Mercosur at its lowest

Mercosur at its lowest

Mercosur is at a political impasse, without Presidency and with three out of five members trying to isolate Venezuela. But even more daunting, Argentina and Brazil seem to be working tirelessly to deprive Mercosur of any political connotation.

Mercosur is at a political impasse. Argentina, Brazil, and Paraguay refused to recognize Venezuela presidency of the bloc, based on the failure of the Caracas Government in complying with Mercosur trade tariffs and in protecting human rights. Uruguay, the only member still partially siding with Venezuela, has managed to grant Nicolas Maduro’s executive an extended deadline, 1st December 2016, to comply with the bloc’s requirements. In the meantime, Mercosur is swinging between acephaly and a collegial presidency by the remaining members, and Venezuela is becoming increasingly isolated inside the same organization where, during Hugo Chavez’s Government, it used to have a primary role.

But there is more going on in the Mercosur than bickering over the Presidency.

Long gone are the days when Néstor Kirkner, Hugo Chavez, and Lula da Silva challenged the Free Trade Area of the Americas and demanded a different attitude of the United States toward Latin America.
In fact, it was a mere 11 years ago, in 2005, and for a few years it seemed that they paved the way for others to follow. Bolivia and Ecuador elected left-wing Presidents, Evo Morales and Rafael Correa, in the next two years. Paraguay followed suite with Fernando Lugo, and when both Lula and Kirchner reached the end of their mandates, they were replaced by fellow party-member Dilma Rousseff and Cristina Kirchner, respectively.

In parallel, Mercosur expanded, accepted Venezuela as full Member, started the access procedure with Bolivia and included Ecuador and Colombia as Associates. Less than four years ago, Cristina Kirchner, Dilma Rousseff, and Hugo Chavez discussed the possibility of a further enlargement.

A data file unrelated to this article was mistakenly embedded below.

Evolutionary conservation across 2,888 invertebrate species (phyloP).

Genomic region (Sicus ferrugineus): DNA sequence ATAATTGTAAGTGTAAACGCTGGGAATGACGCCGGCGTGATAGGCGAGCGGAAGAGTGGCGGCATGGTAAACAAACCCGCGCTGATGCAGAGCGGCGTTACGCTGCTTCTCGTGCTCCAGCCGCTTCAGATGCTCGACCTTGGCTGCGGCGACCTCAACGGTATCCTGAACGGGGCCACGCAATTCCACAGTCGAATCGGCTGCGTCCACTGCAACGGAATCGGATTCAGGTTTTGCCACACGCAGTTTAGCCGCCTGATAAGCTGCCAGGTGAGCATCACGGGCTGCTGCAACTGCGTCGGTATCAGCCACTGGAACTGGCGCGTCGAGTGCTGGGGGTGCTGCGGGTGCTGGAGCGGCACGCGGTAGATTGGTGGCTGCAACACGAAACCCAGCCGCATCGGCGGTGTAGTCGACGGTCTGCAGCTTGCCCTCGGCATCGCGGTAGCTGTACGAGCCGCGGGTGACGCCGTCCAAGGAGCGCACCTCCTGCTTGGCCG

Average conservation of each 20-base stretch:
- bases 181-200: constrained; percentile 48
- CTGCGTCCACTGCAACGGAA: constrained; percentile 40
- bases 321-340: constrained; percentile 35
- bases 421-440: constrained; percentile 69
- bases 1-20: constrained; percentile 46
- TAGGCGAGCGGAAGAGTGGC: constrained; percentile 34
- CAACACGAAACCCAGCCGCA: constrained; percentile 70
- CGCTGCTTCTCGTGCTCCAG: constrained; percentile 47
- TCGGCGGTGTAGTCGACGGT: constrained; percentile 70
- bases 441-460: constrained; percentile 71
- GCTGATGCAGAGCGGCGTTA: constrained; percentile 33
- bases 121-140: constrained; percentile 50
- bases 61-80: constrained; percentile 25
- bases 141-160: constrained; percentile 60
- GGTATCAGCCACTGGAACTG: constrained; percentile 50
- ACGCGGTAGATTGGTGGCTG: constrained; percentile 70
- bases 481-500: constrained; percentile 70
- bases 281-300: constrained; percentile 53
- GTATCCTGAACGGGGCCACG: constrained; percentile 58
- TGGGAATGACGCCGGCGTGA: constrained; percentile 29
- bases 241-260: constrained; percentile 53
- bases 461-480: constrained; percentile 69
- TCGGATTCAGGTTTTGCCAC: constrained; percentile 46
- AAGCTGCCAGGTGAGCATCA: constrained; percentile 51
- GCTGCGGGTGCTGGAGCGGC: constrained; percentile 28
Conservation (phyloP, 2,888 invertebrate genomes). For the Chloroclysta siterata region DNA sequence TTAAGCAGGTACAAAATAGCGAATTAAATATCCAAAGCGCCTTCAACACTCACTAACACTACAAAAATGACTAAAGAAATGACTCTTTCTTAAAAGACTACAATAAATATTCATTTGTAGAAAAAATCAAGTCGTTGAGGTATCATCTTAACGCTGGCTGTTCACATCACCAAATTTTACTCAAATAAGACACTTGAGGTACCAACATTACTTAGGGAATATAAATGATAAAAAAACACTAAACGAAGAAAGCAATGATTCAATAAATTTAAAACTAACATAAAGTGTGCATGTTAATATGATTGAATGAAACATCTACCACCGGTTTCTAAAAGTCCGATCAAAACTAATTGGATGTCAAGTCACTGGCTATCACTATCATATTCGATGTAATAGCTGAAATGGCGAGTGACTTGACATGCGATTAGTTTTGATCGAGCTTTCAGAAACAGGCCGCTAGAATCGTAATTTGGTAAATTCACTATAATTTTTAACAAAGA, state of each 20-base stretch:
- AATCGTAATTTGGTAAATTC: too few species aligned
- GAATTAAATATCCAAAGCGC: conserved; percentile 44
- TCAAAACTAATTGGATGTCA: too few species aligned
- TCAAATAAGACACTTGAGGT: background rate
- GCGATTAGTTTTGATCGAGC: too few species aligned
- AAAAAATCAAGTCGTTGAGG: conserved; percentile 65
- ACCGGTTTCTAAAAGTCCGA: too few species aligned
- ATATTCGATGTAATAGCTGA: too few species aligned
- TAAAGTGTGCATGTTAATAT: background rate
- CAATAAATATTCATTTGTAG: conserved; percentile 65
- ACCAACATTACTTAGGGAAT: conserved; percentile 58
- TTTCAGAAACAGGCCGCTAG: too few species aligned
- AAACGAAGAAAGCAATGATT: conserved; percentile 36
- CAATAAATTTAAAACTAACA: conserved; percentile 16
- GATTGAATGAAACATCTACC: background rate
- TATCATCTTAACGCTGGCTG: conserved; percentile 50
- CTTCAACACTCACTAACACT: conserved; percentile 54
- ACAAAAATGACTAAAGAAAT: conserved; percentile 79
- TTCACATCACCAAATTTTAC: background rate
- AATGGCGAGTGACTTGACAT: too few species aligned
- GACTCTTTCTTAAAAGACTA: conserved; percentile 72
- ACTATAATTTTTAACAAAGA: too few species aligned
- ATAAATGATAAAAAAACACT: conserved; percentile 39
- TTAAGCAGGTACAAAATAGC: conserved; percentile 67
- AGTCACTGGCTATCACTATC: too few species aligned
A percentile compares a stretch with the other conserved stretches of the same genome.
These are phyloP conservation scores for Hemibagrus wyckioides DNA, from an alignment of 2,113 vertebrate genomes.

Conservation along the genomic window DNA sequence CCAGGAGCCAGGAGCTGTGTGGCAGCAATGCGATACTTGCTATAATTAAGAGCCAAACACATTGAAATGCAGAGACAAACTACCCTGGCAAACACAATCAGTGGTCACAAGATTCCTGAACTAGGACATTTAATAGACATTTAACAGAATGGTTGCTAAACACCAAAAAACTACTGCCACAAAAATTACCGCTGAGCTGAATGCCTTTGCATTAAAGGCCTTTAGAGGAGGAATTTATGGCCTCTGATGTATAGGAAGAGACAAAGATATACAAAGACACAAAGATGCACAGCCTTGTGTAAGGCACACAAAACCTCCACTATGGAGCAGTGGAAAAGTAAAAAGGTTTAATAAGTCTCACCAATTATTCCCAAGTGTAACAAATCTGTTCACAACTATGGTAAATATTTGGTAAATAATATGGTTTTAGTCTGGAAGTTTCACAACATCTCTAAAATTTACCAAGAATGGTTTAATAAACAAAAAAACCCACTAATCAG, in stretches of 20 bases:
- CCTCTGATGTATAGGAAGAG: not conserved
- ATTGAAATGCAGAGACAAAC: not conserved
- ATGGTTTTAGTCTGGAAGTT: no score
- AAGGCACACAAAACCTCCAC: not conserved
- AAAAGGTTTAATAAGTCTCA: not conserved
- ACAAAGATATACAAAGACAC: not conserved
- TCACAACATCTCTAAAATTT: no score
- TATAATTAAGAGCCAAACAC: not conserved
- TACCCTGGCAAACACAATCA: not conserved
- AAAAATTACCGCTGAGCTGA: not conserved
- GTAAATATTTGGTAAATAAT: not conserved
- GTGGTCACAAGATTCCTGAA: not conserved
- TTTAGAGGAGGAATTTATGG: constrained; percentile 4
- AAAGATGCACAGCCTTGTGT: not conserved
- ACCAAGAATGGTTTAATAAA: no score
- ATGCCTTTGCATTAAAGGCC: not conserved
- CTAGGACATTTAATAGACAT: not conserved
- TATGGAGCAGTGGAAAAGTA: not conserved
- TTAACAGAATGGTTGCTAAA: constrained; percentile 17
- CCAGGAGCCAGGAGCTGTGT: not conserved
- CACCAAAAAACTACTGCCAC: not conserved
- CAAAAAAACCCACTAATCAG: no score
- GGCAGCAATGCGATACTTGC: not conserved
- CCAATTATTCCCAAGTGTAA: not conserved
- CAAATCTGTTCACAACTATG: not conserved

Fast forward to September 2016: Argentina has elected a conservative entrepreneur/President, Lugo has been suspended and then replaced by Horacio Cartes, a millionaire and questionable member of the Coloured Party. Hugo Chavez is dead, and his successor, Nicolas Maduro, has lost control of the country, now on the verge of collapse. Dilma Rousseff’s has been removed from office after a foggy impeachment procedure and replaced by Michel Temer, right-wing and fiscal conservative. Correa has announced he won’t run in the upcoming Ecuadorian elections, and Bolivians have denied Morales a chance to run a third time in 2019 by rejecting the Presidential referendum at the beginning of 2016.

Let’s be clear; Venezuela is a tinderbox, and Maduro is no saint. But it is undeniable that, in the current political alignment of Mercosur, Venezuela is an anomaly that other players, in primis Argentina and Brazil, have an interest isolating. Macri and Temer might be paladins of human rights or claim to be, but their attempt of secluding Maduro is also functional to the reshaping of the bloc they wish to push forward.
Both firmly oriented toward conservative economic policies, they have expressed their willingness to change the face of Mercosur, and address it toward a more economic (and less politic) union, and reduce its constraints regarding commercial agreements with third parties.
It is not only a shift from left to right that has happened. The Presidents of the majority of the members of Mercosur have decided to abdicate to the project their predecessors had tried to implement during their mandates. They are depriving Mercosur of all its ideological goals, and its objective of shaping something more than a union based on economic interests. While politically close, Macri and Temer do not share the ambition of Kirchner and Lula of creating an organization of states associated by a similar overview of politics, economy and social issues.

And Venezuela it is the last standing country from that Mercosur of the past they strive to change.
Also, should Maduro’s Government eventually fall, and a more right-oriented party take over the country, Brazil and Argentina might secure a strong ally inside the Mercosur itself, and proceed all together toward its reform.
Nor Macri nor Temer have anything to gain by the current status of Venezuelan politics, and it is their underlying interest in overthrowing Maduro’s Government that makes their claims of defending human rights dubious.
Both Argentina and Brazil have longer term plan for the area than just protecting Venezuelans and guarantee the respect of the Mercosur chart. Too bad they are pursuing their objectives by trying to empty what could have been (and might have been, for a short period), a union with an eye not only on business but also on ideology.

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